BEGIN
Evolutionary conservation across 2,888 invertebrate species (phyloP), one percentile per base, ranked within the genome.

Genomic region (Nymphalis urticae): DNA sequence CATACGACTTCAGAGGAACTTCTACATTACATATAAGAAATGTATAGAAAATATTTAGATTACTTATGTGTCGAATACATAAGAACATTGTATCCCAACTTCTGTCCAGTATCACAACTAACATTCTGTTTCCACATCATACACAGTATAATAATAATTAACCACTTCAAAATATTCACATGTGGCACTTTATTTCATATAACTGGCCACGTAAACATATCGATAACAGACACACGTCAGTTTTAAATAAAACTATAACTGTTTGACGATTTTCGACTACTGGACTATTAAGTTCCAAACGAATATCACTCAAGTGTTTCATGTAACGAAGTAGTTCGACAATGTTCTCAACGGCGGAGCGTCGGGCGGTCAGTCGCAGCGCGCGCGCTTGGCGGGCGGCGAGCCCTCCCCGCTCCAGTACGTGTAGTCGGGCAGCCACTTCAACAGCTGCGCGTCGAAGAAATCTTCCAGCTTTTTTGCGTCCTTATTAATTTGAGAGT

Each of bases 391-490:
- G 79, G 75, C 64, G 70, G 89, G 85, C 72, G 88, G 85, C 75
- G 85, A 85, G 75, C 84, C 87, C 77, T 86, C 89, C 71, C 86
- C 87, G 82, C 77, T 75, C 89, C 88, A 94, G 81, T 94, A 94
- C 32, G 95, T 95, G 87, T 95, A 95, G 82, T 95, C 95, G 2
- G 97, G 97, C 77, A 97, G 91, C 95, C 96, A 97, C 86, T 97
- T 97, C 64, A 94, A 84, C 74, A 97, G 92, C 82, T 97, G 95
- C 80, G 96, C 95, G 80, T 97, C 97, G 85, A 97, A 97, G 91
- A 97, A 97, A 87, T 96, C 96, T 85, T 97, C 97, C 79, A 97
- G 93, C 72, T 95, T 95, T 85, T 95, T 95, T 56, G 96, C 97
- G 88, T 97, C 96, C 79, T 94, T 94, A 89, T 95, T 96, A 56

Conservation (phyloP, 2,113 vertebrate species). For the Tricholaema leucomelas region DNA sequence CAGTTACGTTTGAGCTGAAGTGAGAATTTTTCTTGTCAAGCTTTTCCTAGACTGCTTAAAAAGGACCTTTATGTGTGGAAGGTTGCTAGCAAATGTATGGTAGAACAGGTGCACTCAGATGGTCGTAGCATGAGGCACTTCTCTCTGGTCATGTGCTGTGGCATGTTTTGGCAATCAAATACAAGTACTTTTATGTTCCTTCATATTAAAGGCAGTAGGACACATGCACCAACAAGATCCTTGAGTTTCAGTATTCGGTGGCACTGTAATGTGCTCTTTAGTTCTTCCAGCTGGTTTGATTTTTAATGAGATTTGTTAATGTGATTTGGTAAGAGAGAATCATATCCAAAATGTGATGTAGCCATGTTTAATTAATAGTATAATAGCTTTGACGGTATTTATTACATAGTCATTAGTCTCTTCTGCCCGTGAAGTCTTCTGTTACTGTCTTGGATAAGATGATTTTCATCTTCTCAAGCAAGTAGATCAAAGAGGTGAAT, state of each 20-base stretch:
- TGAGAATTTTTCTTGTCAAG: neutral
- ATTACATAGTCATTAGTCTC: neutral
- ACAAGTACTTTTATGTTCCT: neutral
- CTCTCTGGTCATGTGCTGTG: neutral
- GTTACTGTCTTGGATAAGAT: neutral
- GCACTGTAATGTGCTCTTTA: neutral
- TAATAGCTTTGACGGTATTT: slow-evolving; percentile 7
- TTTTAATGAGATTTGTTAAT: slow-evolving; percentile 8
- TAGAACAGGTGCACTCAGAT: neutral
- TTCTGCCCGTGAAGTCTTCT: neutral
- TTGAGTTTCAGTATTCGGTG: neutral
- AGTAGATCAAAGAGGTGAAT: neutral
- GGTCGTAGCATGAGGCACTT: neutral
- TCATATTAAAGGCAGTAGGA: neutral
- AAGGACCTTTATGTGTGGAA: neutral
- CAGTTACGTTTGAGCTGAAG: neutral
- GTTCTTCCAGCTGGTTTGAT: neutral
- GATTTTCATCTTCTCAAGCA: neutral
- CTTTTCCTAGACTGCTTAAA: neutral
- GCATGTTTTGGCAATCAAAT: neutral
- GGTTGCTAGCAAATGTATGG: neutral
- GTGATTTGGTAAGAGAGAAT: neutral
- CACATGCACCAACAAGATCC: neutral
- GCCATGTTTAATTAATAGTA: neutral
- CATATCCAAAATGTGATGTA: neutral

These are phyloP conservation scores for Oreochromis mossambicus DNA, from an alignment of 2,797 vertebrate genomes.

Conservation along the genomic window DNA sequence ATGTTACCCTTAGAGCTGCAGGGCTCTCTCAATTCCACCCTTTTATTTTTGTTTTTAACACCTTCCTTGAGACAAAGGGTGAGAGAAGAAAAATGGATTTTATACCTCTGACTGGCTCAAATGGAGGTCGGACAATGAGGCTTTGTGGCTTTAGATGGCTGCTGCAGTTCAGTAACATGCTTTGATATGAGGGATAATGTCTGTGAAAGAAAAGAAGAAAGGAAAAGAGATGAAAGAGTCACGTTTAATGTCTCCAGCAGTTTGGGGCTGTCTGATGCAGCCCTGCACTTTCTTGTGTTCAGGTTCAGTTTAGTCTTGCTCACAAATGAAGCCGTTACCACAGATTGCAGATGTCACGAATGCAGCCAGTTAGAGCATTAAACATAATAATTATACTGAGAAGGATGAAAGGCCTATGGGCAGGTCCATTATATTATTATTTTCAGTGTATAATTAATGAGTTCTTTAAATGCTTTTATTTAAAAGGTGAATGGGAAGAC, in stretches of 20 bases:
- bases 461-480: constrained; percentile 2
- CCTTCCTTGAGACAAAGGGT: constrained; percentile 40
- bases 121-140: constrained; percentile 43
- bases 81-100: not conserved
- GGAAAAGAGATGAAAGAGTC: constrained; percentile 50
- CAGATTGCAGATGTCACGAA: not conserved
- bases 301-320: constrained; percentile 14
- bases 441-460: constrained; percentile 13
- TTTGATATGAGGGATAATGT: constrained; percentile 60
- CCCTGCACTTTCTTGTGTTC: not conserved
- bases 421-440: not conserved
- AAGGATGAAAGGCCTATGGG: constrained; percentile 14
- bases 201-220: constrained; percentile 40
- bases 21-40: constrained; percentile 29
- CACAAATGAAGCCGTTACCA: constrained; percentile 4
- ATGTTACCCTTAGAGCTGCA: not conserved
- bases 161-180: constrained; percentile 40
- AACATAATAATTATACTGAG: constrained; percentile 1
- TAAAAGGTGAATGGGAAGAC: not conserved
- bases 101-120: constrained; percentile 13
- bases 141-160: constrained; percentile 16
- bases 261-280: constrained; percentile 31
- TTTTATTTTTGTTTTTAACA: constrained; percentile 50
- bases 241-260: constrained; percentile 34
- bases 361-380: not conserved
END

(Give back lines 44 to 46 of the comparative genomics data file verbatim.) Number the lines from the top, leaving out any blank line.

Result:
- bases 121-140: constrained; percentile 43
- bases 81-100: not conserved
- GGAAAAGAGATGAAAGAGTC: constrained; percentile 50